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NOBTS: Confront culture, Hankins urges

NEW ORLEANS (BP)–The executive director of the Louisiana Baptist Convention challenged seminarians to become “modern-day Jeremiahs” who boldly confront sin in the culture and call people to repentance.

David Hankins, in a chapel message at New Orleans Baptist Theological Seminary, drew a present-day parallel between the state of 21st-century society and Judah in the 6th century B.C., on the eve of the Babylonian captivity.

His message was titled “The Confession of the Lost,” based on Jeremiah 8:20: “The harvest has passed, and the summer has ended; and we are not saved.”

This Scripture, Hankins said, “speaks of lost opportunity. It speaks of ignored warning. It speaks of a certain, impending judgment that’s coming on the people of God.”

The collapse of God’s chosen people in Judah did not happen overnight, Hankins said. Instead, there was a “progression away from God by the people of God” coursing through Jeremiah 8.

“The people were pronouncing their own judgment by the testimony of their own mouths, and it led them to that final, fatal confession of the lost,” Hankins said.

The words heard by Jeremiah were not 2,600-year-old meanderings through history, Hankins said, but they resonate in modern times and should be heard by contemporary proclaimers of the Gospel.

“Those confessions of the lost that Jeremiah heard in his day are being heard in your day. And they’re coming from the mouths of your generation and your culture, maybe your family, maybe your church,” Hankins said. “And you need to understand that when you hear them that the persons who are confessing these things are on the pathway toward final destruction. It is the duty of the preacher of God to turn them away, if he can.”

Jeremiah is a discourse on doom and destruction, vengeance and judgment, Hankins said in his Jan. 21 message. But it is also a cautionary tale, aimed at turning the lost to repentance. Hankins urged students to be ready to preach the prophet’s words to a wayward world.

“My challenge to you today is to become Jeremiahs for your generation, so that when you hear these confessions of the lost being said, these people confessing doom and condemnation with their own mouths, that you will boldly, unashamedly, unapologetically call them to turn before it’s everlastingly too late, before there is nothing else to say but, ‘The harvest has passed and the summer is ended, and we are not saved.'”

In Judah, the people of God worshiped false gods, even the sun, moon and stars, while rejecting God’s call to repentance. Hankins compared it to present-day society’s rejection of the very notion of sin. Humanity also differs with God on the seriousness of sin.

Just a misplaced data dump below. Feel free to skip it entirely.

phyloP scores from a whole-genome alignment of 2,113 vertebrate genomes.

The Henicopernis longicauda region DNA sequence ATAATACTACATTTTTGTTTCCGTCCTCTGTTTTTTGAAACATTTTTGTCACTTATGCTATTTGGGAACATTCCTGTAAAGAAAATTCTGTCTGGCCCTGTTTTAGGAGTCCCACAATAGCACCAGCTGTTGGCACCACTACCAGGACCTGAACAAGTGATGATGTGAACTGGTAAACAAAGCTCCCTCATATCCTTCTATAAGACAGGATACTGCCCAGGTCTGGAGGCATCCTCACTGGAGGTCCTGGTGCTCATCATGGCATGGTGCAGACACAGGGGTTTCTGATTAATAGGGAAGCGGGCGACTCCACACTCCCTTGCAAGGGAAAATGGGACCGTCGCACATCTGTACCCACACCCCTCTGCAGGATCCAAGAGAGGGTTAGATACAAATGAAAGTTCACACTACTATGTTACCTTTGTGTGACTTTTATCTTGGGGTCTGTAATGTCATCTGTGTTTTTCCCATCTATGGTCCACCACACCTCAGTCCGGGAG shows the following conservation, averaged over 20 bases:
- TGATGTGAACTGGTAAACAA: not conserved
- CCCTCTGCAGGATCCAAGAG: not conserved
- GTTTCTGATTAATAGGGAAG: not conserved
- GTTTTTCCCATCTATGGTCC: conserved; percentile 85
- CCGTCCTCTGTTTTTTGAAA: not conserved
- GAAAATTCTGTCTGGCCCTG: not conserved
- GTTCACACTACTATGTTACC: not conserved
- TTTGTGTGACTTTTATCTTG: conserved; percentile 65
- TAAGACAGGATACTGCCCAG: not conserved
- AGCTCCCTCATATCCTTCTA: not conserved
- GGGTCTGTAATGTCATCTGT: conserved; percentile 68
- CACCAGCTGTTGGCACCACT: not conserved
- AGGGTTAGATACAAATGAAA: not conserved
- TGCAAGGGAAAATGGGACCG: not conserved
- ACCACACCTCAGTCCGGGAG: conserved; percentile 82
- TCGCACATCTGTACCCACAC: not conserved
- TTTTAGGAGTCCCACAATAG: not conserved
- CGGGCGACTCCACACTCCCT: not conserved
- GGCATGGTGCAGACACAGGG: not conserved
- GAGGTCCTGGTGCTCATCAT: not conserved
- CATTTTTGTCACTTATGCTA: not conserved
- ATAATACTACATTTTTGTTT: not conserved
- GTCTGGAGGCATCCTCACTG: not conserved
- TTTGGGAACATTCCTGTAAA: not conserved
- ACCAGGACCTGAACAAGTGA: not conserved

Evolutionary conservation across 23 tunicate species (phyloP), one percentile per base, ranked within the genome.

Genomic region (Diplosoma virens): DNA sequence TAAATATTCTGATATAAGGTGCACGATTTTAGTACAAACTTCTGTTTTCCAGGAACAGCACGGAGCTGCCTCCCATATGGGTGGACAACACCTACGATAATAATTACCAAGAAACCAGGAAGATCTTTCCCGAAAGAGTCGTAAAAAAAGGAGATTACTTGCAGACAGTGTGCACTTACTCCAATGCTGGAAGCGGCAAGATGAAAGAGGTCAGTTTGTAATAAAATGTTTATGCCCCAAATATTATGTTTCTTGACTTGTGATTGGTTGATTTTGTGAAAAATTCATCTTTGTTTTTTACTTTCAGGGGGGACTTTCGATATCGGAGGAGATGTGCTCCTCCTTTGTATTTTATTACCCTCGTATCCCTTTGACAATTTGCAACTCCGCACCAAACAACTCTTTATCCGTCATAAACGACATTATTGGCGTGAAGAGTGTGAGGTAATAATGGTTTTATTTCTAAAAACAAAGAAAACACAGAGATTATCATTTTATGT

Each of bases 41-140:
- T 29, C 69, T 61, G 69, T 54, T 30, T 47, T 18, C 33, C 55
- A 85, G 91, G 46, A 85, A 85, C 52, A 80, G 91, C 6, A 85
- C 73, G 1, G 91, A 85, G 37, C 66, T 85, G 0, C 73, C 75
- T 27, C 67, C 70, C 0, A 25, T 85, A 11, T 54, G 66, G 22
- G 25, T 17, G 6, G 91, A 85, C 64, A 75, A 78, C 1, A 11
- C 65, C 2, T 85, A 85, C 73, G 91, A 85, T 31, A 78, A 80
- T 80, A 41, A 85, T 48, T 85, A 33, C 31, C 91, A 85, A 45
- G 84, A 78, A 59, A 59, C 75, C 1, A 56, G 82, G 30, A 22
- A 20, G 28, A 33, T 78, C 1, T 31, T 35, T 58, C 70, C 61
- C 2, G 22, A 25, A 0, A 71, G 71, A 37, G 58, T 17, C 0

“From my vantage point, it hasn’t gotten any better,” Hankins said. “It’s not breaking news for you to realize that this culture is awash in sin…. There’s no heart for repentance. The problem is that our culture has a diametrically opposed view of sin than God does.”

The Bible teaches that man is sinful, while man argues that humanity is basically good, Hankins said. Evidence of the opposing views can be in the culture through abortion, same-sex marriage and other sinful acts.

Modern-day Jeremiahs face a key challenge, Hankins said.

“Let me tell you what the challenge is for you Jeremiahs in this culture,” Hankins said. “It is for you to stand up and call sin, sin…. Baptist preachers, we ought to put on the prophet’s garb and call them to repentance.”

The culture also has lost God’s revelation, Hankins said. History is rife with illustrations of this, thanks to the pervasive influence of 19th-century post-Enlightenment thinkers who sought to remove God from the culture, from Marx to Freud to Nietzsche.

“When a preacher, when a denominational leader, when a seminary professor claims that their wisdom is better than the Word of God. … or when they handle it falsely, they are on the pathway to destruction,” Hankins said.

One of the fundamental reasons for the decline in new baptisms in churches, Hankins said, is that Christians are no longer on “home turf.” He pointed to the growing influence of the so-called “New Atheists” including Christopher Hitchens, Sam Harris and Richard Dawkins, who see Christianity not only as delusional but dangerous.

“We’ve got an angry, anti-Christian culture that we have to speak to,” Hankins said. “The task, Jeremiahs, is to prepare for the apologetic challenge. You need to prepare to bring the truth of God’s Word to this growing antagonistic culture.”

Hankins added, “If we do not return to the revelation of God, there is nothing left. There will be no increase in baptisms. There will be no Great Commission Resurgence. There will be nothing but the final, fatal confession of the lost.”

As in Jeremiah’s day, the culture is in denial of the depravity of society. Hankins called on students to sound the alarm.

“Our message does not need to be ‘God bless America,'” Hankins said, “but ‘God save America.’ Too many segments of our culture are running as fast as they can away from God.”

So what is the task for these modern-day Jeremiahs? “Preach Jesus,” Hankins said.

In a culture where abortion and child abuse are rampant, when Christians are told to be silent in the face of militant homosexuality and atheism, and where constitutional freedoms are being eroded, Christians cannot afford to sit on the sidelines, Hankins said.

“The church needs to stand up on its hind feet and say something. We need to be Jeremiahs for our generation. Say something for God,” Hankins said.
Paul F. South writes for New Orleans Baptist Theological Seminary.

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